Next to Cornelis van Haarlem
The Frans Hals Museum is presenting a work by the British artist Francis Bacon flanked by two monumental paintings by Cornelis van Haarlem. What links these artists is their admiration for Michelangelo. This Italian painter, sculptor, architect and poet was a great source of inspiration for them both. The exhibition Conversation Piece II is on view from 3 July to 10 October 2010.
With the series ‘Conversation Piece’, the Frans Hals Museum wants to encourage visitors to take a fresh look at the 16th and 17th-century collection of paintings. By juxtaposing these works with modern and contemporary art, surprising links are laid between highly varied styles and periods in the history of art. The museum demonstrates that even though certain perceptions and opinions have a long history they are nevertheless still valid today and continue to be revisited and explored.
Francis Bacon (1909 – 1992) was extremely indebted to tradition; as he formulated it himself: ‘in the long run art cannot cut loose from its tradition, but only renew it in a way which will be compelling to a contemporary sensibility.’ In this connection, he also repeatedly acknowledged having a strong affinity with Michelangelo. Bacon particularly admired the Italian master’s nudes: ‘the fleshy figure, coiled around his own axis as if he were about to hurl a discus.’ This description could equally apply to the two works by Cornelis van Haarlem.
In the painting From Muybridge ‘The Human Figure in Motion: Woman Emptying a Bowl of Water / Paralytic Child Walking on All Fours (1965; on loan from the Stedelijk Museum, Amsterdam) the contorted, misshapen figures infuse the composition with enormous tension and drama. The way in which the paint twists and turns gives the painting a sense of plasticity and movement. The human body has a fleshy fullness and assumes an expressive pose that lend it a distinct sculptural quality. This is also seen in the work of Cornelis van Haarlem.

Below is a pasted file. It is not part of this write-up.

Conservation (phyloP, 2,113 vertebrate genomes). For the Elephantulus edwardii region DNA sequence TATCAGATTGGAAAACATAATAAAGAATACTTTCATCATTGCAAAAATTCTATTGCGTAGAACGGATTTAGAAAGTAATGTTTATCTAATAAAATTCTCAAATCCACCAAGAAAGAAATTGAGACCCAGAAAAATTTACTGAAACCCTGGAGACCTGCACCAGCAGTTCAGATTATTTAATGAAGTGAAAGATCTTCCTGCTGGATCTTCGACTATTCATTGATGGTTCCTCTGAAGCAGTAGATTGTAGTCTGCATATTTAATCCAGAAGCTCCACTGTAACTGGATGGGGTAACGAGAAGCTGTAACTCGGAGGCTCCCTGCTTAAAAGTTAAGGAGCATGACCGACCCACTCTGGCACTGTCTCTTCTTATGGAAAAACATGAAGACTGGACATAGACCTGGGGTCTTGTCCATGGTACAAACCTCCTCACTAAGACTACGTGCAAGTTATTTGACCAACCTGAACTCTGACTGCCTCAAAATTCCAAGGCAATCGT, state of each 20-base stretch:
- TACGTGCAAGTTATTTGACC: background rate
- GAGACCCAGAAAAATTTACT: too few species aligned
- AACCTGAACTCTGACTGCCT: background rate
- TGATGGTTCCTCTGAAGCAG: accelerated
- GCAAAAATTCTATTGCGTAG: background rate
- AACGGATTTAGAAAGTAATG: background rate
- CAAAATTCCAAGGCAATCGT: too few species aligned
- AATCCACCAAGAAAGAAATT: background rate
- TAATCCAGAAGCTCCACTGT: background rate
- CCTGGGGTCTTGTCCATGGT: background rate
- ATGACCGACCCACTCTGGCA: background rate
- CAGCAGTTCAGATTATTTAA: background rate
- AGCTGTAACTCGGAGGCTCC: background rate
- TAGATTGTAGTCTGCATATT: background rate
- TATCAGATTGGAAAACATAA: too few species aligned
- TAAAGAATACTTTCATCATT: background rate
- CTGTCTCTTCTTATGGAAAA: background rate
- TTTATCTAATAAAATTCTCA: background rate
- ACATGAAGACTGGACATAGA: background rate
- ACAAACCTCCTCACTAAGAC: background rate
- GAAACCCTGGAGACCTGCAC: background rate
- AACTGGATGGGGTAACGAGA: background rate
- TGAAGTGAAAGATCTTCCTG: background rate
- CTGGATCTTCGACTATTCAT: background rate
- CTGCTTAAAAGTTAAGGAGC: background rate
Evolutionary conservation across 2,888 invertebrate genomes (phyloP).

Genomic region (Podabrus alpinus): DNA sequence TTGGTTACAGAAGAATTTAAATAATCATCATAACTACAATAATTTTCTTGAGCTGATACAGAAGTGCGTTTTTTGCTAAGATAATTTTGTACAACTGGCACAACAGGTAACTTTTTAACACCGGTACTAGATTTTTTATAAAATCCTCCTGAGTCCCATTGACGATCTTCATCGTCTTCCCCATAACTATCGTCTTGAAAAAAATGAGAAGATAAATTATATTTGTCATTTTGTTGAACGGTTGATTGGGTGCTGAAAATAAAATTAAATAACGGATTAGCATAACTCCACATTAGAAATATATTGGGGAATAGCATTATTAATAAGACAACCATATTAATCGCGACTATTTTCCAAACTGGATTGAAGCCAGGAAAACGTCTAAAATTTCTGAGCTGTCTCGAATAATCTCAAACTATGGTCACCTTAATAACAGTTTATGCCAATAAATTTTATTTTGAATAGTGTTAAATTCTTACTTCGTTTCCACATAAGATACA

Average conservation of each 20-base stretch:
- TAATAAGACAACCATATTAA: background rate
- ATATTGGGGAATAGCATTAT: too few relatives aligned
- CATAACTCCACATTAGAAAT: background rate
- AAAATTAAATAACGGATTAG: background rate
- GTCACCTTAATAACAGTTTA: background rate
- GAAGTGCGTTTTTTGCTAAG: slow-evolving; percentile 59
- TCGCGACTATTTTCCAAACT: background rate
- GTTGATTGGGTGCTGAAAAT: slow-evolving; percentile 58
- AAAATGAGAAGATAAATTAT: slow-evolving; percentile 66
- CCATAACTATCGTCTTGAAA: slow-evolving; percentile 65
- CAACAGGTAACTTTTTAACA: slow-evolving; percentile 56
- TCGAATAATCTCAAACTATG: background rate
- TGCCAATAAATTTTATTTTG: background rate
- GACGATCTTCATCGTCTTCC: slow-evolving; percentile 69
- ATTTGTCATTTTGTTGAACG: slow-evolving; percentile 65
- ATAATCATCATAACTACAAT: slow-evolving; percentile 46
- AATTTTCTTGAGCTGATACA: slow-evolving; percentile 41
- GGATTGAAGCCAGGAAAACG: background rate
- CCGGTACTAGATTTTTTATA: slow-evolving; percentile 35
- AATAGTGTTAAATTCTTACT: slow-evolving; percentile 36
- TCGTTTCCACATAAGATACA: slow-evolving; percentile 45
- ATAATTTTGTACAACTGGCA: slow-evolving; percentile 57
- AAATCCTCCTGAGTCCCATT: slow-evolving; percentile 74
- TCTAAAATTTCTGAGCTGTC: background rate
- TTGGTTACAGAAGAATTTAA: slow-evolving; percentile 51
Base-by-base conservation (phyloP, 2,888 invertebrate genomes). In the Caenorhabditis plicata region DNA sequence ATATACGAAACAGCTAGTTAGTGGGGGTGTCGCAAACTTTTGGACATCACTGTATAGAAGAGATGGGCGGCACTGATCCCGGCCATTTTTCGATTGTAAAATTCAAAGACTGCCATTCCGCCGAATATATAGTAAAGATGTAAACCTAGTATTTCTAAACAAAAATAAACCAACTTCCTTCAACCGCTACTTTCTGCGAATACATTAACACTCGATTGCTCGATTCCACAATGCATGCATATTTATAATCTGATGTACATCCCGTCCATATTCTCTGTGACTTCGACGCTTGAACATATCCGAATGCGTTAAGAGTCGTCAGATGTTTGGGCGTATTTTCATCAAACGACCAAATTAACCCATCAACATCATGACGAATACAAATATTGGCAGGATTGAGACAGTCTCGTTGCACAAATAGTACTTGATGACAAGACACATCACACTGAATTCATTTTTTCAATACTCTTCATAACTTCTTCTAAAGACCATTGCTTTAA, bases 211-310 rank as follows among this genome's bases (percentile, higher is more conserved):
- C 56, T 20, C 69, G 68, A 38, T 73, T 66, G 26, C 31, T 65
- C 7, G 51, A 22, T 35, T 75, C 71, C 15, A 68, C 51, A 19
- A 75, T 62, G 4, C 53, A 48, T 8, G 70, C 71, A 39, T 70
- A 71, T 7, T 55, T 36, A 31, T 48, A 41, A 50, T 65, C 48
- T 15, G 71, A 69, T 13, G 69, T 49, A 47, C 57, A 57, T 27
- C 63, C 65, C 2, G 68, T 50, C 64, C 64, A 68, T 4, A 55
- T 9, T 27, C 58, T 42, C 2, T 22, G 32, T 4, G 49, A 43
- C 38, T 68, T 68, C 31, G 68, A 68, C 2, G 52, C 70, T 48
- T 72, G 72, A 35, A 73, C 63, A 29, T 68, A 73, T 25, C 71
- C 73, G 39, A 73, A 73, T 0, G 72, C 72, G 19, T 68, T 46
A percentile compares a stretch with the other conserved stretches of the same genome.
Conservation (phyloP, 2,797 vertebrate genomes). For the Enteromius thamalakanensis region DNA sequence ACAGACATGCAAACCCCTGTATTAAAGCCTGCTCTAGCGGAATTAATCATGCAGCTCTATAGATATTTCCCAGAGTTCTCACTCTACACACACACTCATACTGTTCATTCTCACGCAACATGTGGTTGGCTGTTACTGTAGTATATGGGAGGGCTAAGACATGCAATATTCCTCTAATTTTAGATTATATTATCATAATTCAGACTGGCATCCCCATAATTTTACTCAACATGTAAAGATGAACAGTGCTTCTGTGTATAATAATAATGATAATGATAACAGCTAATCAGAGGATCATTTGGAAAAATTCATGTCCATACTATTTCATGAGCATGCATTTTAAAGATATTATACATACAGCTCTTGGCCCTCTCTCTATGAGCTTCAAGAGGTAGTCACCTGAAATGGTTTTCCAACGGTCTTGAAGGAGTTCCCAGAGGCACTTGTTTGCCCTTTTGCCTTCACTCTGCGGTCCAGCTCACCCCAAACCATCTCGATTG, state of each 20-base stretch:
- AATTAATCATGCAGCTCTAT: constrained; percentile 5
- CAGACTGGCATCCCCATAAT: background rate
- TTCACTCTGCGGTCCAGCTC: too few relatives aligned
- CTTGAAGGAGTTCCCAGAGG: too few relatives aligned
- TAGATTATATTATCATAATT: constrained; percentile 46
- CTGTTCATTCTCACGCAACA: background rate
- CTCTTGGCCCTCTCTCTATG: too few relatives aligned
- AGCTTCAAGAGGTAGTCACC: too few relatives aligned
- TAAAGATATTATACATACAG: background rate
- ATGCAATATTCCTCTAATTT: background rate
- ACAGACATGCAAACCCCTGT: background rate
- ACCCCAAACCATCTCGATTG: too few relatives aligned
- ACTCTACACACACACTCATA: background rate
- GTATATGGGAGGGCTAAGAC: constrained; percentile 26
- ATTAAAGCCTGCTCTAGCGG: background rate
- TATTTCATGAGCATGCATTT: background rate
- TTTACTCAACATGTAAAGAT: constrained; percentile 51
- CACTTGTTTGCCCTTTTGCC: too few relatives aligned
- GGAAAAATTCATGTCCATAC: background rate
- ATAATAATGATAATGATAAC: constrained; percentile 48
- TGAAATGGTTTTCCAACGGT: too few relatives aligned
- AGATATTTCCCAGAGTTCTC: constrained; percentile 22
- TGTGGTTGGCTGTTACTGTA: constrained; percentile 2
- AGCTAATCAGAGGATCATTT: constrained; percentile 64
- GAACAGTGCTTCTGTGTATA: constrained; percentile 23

The influence of Michelangelo (1475 – 1564) is also evident in the paintings The Massacre of the Innocents (1591) and The Wedding of Peleus and Thetis (1592/1593) by Cornelis van Haarlem (1562 – 1638). His nudes exhibit a comparable interest in exaggerated poses and a voluptuous rendering of ‘flesh’. They are bravura pieces, action-packed and dynamic with an unprecedented drama and vivacity, and with extreme foreshortening and torsion. The poses are immensely complex and the bodies are recreated in innumerable contorted attitudes. The paintings demonstrate Van Haarlem’s artistic virtuosity, and testify to his thorough command of the human figure.
‘Conversation Piece I’ took place in the Frans Hals Museum in 2008 and juxtaposed the German artist Thomas Eggerer (born 1963) to the 17th-century painters Pieter Saenredam (1597 – 1665) and Jacob van Ruisdael (1628 – 1682). The common thread then was the clear organisation and definition of space in combination with a precise positioning of the figures. Composition, colour and the effects of light are finely attuned to one another and crafted into a harmonious entity in the work of these three artists.